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THERE'S a lot of fur flying in the tyre business again, this time over the relative merits and demerits of regrooving and remoulding. As we reported last week, Michelin has started a push for regrooving and attracted the ire of the Retread Manufacturers Association (RMA). At the same time, Michelin has backed up its claims by successfully regrooving a set of tyres for a disgruntled haulier where three independent tyre services had refused to do so. That definitely falls into the Mandy Rice-Davies "Well, they would, wouldn't they?" category.
As with all such arguments, there arc rights on both sides. There is nothing wrong with retreading if it is done properly. Airlines have successfully used remoulds for years under even more exacting conditions than those encountered in normal haulage. (The number of discarded treads seen at the side of the average British motorway does, however, suggest that far from all retreads arc performed properly . . .) Likewise, there is little wrong with the concept of regrooving, as long as it is carried out on sound carcasses still carrying a sufficient depth of rubber, and as long as the customer knows the tyre has been regrooved and that it is not necessarily as strong as it was.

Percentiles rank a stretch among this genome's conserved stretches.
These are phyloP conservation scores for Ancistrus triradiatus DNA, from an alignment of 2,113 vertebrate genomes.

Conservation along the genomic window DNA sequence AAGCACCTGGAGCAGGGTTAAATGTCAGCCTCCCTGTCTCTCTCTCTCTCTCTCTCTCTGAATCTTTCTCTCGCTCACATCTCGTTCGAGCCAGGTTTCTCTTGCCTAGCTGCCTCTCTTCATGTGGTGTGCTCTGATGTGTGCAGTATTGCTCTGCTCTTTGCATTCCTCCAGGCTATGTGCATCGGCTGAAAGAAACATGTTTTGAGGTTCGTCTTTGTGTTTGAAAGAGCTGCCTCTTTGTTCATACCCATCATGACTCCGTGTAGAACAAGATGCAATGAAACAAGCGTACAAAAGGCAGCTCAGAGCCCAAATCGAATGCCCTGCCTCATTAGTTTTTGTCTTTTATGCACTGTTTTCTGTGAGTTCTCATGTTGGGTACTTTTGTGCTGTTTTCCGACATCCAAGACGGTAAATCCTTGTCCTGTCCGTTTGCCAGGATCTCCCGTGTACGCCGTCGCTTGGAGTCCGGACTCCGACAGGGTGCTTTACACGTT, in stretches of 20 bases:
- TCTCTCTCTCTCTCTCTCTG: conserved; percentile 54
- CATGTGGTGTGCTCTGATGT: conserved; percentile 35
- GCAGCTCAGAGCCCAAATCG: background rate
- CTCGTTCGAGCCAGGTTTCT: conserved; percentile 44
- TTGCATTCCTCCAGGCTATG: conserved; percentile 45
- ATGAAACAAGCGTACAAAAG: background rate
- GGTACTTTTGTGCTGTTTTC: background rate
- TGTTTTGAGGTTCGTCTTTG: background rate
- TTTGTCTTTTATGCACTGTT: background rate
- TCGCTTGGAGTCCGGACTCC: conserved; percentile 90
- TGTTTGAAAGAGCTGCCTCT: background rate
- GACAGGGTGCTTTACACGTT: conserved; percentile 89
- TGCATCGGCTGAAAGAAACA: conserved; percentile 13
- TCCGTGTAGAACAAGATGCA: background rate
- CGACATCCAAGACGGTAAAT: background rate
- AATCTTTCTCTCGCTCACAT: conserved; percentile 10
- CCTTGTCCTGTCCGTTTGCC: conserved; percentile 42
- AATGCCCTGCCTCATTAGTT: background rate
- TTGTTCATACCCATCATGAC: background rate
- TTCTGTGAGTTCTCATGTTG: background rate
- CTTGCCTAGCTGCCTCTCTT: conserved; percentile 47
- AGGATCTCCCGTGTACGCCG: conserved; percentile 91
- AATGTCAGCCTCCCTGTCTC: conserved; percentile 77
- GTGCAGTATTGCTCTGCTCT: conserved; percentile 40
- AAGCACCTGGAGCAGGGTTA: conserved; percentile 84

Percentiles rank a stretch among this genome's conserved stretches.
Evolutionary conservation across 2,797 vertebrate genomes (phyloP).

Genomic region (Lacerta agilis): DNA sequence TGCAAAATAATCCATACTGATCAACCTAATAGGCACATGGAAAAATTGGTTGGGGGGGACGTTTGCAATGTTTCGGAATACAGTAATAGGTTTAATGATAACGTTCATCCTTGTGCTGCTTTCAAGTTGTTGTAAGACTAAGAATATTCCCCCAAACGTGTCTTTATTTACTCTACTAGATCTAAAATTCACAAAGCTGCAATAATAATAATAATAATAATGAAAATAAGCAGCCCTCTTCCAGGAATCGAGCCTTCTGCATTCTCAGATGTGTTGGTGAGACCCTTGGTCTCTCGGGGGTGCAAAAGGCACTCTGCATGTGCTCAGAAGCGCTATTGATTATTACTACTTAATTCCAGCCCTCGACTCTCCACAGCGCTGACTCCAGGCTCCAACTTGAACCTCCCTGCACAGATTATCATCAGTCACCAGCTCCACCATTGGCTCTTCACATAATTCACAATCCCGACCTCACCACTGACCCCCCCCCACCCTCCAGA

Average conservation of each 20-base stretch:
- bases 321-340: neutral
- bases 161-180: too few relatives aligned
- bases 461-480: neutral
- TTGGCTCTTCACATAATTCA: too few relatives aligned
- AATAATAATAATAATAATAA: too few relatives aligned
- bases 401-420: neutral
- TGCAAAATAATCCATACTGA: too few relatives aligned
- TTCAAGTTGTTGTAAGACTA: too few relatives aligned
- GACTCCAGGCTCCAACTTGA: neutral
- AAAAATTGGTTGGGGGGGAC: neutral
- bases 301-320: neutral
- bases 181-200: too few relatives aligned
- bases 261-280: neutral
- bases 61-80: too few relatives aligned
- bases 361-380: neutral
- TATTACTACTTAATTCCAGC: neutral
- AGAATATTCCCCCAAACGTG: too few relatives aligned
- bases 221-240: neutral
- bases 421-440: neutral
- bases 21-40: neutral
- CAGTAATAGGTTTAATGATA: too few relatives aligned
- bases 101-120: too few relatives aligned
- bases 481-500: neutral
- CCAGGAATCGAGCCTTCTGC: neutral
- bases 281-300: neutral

But there arc also wrongs on both sides, and they boil down to the age-old clash of vested interest. Naturally, Retread Manufacturers Association members want retreading business, and naturally tyre manufacturers like Michelin who have invested in expensive remanufacturing processes to back up the regrooving concept also want the business. But in their scrapping for business, the two sides seem at times to be acting against, rather than for, the interests of the people whom they are nominally there to serve — the customers who use tyres.
One thing is certain: operators are illserved by an industry which squabbles among itself rather than presenting information which is useful. The decision to retread or regroove should be able to be taken on rational technical or economic grounds, or both. An operator cannot be expected to be an expert on such matters, and should be able to turn to the experts in the expectation of receiving good advice. That such advice should be consistent goes without saying.
The respective parties have nothing to lose by offering good and consistent advice. Each side's techniques will stand up on their own merits, and do not need prejudiced arguments to support them. There is a case for each, and the tyre industry owes an obligation to the customer to give him a choice based on fact.